Most of the Senate Banking Committee hearing on Tuesday focused on the details -- or lack thereof -- of the Paulson plan, and I'll have a lot more to say about that tonight. But midway through the hearing North Carolina Republican Senator Elizabeth Dole took a slight detour and asked the all-star panel of witnesses some questions about credit default swaps.
CD swaps are the notorious credit derivatives that are at the heart of the credit crunch. Essentially insurance policies that are bought and sold by financial institutions aiming to protect against bond defaults, they comprise a relatively new market that has grown astonishing rapidly in recent years from $144 billion ten years ago to $62 trillion this year.
Dole said she was concerned about the "the transparency of this market and what regulators have been doing to improve oversight of these securities." Both Paulson and Bernanke hemmed and hawed in response, noting that credit derivatives were a big complex problem that they had been working on for a long time. But Cox was refreshingly forthright.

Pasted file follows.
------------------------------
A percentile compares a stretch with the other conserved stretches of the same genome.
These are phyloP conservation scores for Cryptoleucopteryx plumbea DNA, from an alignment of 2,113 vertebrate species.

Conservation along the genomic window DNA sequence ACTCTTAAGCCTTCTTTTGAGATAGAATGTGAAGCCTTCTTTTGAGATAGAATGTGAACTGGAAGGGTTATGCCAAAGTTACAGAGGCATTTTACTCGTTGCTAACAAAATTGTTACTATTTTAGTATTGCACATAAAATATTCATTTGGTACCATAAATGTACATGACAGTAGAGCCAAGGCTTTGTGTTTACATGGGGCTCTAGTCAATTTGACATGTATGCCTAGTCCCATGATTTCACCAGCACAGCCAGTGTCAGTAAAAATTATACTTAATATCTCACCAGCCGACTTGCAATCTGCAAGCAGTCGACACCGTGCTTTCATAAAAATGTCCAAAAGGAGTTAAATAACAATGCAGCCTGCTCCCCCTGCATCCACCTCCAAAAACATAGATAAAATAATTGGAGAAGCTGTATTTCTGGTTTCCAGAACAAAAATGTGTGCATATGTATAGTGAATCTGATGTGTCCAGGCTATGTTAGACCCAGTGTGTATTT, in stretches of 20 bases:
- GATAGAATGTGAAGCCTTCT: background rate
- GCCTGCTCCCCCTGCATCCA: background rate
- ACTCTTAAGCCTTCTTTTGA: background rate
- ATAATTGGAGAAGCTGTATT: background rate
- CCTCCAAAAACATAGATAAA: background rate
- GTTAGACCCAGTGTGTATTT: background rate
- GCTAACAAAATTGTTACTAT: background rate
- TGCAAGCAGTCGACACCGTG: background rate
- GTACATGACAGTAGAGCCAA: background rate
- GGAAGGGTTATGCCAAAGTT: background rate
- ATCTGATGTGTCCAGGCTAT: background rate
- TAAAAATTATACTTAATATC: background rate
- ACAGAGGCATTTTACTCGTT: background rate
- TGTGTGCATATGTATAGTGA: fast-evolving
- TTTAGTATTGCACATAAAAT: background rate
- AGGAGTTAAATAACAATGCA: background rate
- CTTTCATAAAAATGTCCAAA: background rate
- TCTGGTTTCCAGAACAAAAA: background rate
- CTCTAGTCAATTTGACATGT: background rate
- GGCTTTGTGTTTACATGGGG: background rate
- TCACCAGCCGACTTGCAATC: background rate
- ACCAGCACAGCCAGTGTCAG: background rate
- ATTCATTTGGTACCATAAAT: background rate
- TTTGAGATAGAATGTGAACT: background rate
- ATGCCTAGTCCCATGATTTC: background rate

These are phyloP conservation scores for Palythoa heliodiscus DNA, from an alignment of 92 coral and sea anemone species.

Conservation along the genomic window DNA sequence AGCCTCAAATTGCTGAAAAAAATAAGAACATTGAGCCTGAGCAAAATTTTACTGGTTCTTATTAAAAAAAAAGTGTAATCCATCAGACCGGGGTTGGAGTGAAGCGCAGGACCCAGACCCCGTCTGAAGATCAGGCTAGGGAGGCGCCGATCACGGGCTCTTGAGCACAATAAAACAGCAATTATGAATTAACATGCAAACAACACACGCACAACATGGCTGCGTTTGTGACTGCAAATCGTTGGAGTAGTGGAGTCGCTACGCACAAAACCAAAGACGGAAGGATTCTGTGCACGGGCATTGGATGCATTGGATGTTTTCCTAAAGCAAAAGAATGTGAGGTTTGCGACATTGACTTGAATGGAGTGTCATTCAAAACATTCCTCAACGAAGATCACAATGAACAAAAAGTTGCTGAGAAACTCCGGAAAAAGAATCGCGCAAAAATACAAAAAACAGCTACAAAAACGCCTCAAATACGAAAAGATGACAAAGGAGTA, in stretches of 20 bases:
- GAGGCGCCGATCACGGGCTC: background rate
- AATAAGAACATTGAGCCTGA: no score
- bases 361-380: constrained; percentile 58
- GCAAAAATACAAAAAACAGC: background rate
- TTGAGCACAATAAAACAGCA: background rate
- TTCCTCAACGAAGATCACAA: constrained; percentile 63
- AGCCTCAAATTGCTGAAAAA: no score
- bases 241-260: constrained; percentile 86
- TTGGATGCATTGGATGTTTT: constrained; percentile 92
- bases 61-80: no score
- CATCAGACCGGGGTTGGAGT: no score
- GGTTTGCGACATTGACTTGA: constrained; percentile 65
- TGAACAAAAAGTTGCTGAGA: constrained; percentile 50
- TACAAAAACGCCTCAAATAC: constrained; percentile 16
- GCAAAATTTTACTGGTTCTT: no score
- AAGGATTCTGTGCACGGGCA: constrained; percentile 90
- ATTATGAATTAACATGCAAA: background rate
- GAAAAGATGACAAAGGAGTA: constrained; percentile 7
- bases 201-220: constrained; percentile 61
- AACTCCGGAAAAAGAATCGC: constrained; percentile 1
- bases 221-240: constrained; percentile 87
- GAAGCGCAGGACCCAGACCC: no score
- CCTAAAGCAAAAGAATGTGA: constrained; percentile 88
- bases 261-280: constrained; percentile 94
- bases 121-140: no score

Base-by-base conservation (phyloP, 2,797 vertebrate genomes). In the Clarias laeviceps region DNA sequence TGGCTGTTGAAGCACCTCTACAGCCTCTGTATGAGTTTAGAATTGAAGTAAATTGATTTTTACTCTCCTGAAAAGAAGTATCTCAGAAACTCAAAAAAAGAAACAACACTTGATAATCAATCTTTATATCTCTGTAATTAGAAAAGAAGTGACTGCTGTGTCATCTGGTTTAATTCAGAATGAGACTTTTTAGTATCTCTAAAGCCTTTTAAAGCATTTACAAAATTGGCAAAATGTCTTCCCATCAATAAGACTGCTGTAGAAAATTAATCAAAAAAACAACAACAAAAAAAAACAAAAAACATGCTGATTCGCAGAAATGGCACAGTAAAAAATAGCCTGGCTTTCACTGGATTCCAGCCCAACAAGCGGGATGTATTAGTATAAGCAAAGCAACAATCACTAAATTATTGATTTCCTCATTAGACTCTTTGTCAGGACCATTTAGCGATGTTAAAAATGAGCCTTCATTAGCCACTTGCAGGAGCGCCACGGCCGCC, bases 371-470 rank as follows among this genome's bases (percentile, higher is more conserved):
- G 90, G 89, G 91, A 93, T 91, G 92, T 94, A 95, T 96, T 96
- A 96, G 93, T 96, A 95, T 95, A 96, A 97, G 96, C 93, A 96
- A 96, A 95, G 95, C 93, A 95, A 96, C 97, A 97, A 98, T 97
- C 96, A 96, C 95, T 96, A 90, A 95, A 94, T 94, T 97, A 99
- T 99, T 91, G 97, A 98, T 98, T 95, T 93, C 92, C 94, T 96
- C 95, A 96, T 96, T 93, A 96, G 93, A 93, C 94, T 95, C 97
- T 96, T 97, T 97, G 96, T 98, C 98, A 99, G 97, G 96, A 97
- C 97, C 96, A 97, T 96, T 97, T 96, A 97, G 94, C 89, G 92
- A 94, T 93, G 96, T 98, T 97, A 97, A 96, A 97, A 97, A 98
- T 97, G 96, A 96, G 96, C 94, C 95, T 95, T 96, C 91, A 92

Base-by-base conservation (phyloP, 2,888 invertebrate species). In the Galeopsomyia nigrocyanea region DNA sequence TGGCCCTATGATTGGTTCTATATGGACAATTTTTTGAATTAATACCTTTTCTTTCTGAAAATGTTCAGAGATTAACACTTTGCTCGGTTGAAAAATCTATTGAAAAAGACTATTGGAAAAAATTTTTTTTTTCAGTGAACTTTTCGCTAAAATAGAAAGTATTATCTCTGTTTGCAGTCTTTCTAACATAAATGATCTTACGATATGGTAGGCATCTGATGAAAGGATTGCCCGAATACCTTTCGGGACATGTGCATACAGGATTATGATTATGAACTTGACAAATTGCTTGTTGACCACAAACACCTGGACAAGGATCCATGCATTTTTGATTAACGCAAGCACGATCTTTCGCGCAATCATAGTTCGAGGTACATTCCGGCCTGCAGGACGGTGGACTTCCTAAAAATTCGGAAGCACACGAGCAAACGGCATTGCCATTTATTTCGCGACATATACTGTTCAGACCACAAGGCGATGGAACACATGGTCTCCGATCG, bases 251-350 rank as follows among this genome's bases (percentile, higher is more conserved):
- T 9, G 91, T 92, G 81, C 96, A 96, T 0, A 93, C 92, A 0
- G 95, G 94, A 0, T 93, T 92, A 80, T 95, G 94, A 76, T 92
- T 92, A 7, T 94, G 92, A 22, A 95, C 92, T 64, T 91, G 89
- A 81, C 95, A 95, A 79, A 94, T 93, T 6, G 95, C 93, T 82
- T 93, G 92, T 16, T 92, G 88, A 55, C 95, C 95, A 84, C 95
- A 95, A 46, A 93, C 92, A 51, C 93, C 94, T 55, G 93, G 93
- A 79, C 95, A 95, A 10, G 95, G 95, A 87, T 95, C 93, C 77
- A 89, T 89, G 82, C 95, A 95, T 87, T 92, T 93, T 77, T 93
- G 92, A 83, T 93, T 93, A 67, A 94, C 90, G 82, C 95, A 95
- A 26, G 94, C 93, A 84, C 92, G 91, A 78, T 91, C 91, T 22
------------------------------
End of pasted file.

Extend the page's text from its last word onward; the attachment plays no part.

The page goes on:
It's also important to note that legislation has expressly excluded CDS from regulation even of the most modest kind, such as disclosure, and the lack of disclosure, the lack of transparency, around this market is one of the reasons that we as a law enforcement agency, but also market participants, are very, very concerned about this.
If I'm not mistaken, the legislation Cox is referring to is the Commodity Futures Modernization Act of 2000, a bill that former Senator Phil Gramm was instrumental in passing.
Maybe Cox is still smarting at the attack launched against him last week by Gramm's disciple in all affairs economic, John McCain. McCain said Cox hasn't been doing his job. Well here, Cox appears to be saying that one of the reasons the SEC hasn't been able to do its job is because it was handcuffed by legislation that McCain's economic advisor, Phil Gramm is responsible for enacting. Touche!